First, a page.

But not here.  Here he shows that he can actually write if he strips away his asshole veneer.  I really enjoyed what I read.  Sure, the book still has some issues, but they're issues I can deal with.  The part that I find the most glaring is how lop sided the book feels.  It's a seven part series.  He spent the first five parts telling the story of Orin and Shalako and their extended, multi generational family.  Then we fast forward for the last two issues into other eras.  It's almost like it was supposed to be a 12 issue series that got cut back after he already had most of the first arc written.

He does a great job explaining things that needed explaining.  We now know why some Atlanteans look like normal humans and why some look like mermen and mermaids.  We know how they survived the sinking of Atlantis.  We know how they learned how to breathe underwater.  And where the telepathy with sealife came from.

All in all, it's a great series.  I highly recommend this book

Aquaman: The Atlantis Chronicles Deluxe Edition
Writer: Peter David
Artist: Esteban Maroco
DC Comics

162 Batman Detective Comics Vol 3: League Of Shadows

I wish they would just call this book what it really is.  Batman Family.  But Detective Comics needs to be around, so that's the title (by default, imho).

I think this is my favorite Batman book right now.  Batman isn't the main star.  There really isn't one.  It's the whole family instead.  This volume showcases Batgirl, er, um, Orphan more than any of the other characters.  It's nice to see more of the Rebirth version of her.  She's not too different from the Batgirl version, but all the history has been washed away and we're still figuring out what is still canon and what is new.

This volume is my favorite of the three so far.   The story feels so big that it couldn't possibly fit in this one book, but it does and it's all quality, no filler.  I don't think James Tynion gets enough recognition for what he does.  He's fantastic in what he writes and he's at the top of his game right now.  He makes me want more.

Batman Detective Comics Vol 3: League Of Shadows
Writer: James Tynion IV
Artist: Marcio Takara, Christian Duce, Fernando Blanco, Alvaro Martinez, Raul Fernandez, Eddy Barrows, Eber Ferreira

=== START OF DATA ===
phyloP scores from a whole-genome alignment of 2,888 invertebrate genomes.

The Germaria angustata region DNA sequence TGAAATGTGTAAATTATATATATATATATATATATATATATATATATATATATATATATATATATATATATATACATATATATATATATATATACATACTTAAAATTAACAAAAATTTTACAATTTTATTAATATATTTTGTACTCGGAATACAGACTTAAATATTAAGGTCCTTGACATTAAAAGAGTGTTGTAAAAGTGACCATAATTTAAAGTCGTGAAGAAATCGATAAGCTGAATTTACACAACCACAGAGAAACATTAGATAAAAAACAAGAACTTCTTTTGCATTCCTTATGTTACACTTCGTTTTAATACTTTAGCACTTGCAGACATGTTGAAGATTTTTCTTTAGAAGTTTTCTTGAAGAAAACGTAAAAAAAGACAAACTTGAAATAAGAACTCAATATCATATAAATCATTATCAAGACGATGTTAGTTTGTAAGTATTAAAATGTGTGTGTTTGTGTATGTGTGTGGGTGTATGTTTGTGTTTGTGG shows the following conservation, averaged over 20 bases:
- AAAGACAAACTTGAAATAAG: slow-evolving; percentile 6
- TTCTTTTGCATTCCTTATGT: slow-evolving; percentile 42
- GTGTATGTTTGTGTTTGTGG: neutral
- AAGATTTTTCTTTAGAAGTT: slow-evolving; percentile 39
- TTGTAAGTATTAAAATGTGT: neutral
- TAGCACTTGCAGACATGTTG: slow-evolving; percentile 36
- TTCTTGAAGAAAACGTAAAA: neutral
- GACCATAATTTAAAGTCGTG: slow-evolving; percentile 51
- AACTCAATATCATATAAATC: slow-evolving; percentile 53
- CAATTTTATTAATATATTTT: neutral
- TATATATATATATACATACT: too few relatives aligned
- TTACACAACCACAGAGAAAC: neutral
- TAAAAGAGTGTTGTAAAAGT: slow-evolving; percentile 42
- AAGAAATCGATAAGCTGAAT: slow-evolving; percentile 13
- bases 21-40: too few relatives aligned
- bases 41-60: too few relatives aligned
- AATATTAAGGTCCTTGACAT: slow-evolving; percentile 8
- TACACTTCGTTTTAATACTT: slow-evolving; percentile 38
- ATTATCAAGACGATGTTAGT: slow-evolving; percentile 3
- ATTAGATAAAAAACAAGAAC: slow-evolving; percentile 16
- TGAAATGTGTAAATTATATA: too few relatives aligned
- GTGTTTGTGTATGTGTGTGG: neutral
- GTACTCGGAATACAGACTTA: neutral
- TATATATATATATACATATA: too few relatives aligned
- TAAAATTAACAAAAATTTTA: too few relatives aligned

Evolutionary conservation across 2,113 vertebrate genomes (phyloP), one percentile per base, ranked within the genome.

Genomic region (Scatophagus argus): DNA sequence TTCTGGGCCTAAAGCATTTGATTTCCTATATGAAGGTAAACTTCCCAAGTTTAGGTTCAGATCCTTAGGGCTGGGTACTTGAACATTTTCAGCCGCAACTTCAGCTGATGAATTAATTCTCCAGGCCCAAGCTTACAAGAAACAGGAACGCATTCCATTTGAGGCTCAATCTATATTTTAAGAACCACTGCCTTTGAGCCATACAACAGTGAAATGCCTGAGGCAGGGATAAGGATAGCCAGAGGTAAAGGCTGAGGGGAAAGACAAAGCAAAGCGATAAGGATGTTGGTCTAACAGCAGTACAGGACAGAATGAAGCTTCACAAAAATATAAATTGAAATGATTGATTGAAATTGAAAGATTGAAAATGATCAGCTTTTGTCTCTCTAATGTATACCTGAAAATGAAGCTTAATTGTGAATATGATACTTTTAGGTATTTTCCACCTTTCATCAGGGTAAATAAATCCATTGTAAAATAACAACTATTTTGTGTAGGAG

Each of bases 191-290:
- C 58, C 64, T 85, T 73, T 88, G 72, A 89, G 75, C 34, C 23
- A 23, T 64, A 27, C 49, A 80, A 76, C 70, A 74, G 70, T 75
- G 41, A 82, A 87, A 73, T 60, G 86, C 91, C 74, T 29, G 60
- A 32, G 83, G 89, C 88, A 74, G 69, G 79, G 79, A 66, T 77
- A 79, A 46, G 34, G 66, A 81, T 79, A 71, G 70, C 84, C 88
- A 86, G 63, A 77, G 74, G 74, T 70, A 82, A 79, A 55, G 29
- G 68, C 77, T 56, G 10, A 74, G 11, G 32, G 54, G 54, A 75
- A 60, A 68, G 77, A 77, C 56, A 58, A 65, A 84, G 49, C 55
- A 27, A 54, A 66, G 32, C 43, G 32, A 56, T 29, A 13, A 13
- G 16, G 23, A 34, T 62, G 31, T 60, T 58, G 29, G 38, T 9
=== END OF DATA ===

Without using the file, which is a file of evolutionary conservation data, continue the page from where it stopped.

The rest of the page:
DC Comics

161 The Demon By Jack Kirby

I've gone on record before stating I'm not a Kirby fan.  I did read his Mister Miracle recently and actually enjoyed it.  Mister Miracle is probably my favorite Kirby creation ever.  The Demon has always been another Kirby creation that I've always liked.  I figured that if I enjoyed Mister Miracle as much as I did, the same could be said for the Demon.

I was wrong.  I really didn't like very much of this.  It was just way too Kirby for my tastes.  Maybe it's because, according to the forward, he created the book, planned to do a little bit with it and pass it off to other creators.  DC didn't let that happen, though, so maybe he didn't put the right kind of energy in the book?  I don't know.  I do know that I only ever recall reading the first issue of this before, so this was all new to me.  I see the base he tried to lay down for the series, but he mostly neglected it.  Other writers took the seeds he planted and worked with them the way they needed to be worked.

I still love the Demon.  I think just about everyone who has touched him since Kirby did a great job with him.  I need to look into more post-Kirby Demon.

The Demon By Jack Kirby
Writer: Jack Kirby
Artist: Jack Kirby, Mike Royer
DC Comics

160 Birds Of Prey Vol 3

Last weekend I flew to Dallas for a wedding.  I brought four books on the plane hoping to read two of them.  This is one I brought.  I wasn't sure how much of it I was going to get through considering it's about a dozen issues and I'm not the quickest reader.  Needless to say, I got through ten of the twelve issues reprinted in here before the plane landed.  The other two I read the night after.